Farming & Fisheries

Ford 5000 – a real bread-and-butter tractor!

May 25th, 2022 10:05 PM

By Southern Star Team

Ford’s Safety cab was introduced in 1970, with its white topped roof with Ford lettering in red.

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THE mechanisation of Irish agriculture in the 50s and early 60s dramatically increased productivity, in turn saving labour.

The Dexta, Super Dexta, Major and Super Major were Ford tractors that many farmers cut their teeth on in this new mechanised era of farming. When time came to upgrade these tractors, Ford released its ‘Pre-Force’ thousand series tractors – known in house as the ‘6X’ range.

These tractors consisted of a line-up of four models – the 2000, 3000, 4000 and 5000 and were released in 1964. The thousand range was manufactured at Ford’s all-new Basildon plant, taking over tractor production from Dagenham.

This brought its own issues as the 6X range could prove to be unreliable as the plant found its feet.  The 6X was replaced by the 6Y ‘Force’ tractors in 1968 offering revised and sleeker styling, more power, a screw-on oil engine block oil filter, a cab option, as well as other minor developments.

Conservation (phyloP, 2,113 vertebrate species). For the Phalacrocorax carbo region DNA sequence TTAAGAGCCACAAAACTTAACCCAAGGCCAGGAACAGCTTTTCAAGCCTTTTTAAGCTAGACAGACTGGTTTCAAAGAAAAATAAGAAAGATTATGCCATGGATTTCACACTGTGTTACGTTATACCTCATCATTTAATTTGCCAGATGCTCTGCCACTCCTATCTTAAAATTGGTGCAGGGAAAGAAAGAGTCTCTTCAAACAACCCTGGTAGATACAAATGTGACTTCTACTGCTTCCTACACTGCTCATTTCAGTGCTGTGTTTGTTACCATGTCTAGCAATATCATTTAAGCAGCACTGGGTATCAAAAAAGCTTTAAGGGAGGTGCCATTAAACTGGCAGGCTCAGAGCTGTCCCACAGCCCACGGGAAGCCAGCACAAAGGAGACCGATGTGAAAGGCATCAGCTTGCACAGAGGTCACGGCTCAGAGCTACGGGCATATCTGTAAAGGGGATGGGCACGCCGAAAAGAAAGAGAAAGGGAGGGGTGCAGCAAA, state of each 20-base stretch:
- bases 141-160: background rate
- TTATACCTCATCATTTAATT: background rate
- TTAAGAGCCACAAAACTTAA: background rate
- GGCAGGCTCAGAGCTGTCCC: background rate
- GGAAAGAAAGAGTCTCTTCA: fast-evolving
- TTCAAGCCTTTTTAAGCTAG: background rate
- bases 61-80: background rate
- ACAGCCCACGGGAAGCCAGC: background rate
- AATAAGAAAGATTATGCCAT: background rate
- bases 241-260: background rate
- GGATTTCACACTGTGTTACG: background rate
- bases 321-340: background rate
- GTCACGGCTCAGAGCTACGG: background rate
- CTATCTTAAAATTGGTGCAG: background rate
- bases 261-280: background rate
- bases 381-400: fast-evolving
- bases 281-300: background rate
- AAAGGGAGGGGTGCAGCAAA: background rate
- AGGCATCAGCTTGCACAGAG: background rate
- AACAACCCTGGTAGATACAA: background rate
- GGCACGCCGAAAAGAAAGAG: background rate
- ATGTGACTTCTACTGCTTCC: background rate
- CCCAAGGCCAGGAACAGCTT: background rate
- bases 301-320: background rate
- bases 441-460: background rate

For many people, the Ford 7000, which we profiled last December, is the pinnacle of the thousand series. However ,for Ford, the 5000 was its real bread-and-butter tractor.

Fitted with Ford’s 3.9l engine, 6X 5000 tractors produced 65hp while the 6Y 5000 has a little more grunt, at 75hp. Unfortunately, these engines were prone to becoming porous – resulting in a considerable amount of engine blocks being replaced which can be identified by the criss-cross pattern on the engine block.

Most tractors were fitted with a reliable 8F/2R non-synchronised gearbox, which benefitted from the DualPower option in 1974. Operated by a large lever to the left of the dash, DualPower acted as a splitter between the gears, in effect doubling the amount available.

A further option, although not popular, was the ‘Select-O-Speed’ transmission. Highly advanced for its time, this gearbox offered 10F/2R without using the clutch.

Gear selection is engaged by moving a lever on a quadrant, with the operator being able to cycle through the full range of gears without using the clutch.

Ford’s Safety cab was introduced in 1970, with its white topped roof with Ford lettering in red.

The entry through the door is tight and although it protected the operator from the elements and accidents – it could be detrimental to one’s hearing due to the excessive noise and vibration. A Deluxe cab was also available with interior padding and glass rear window which numbed the noise minimally.

Today, the tractor is both nostalgic and iconic – even for those who have been left hard of hearing!

• Contact Peter at [email protected] or see Instagram @flashphotoscork

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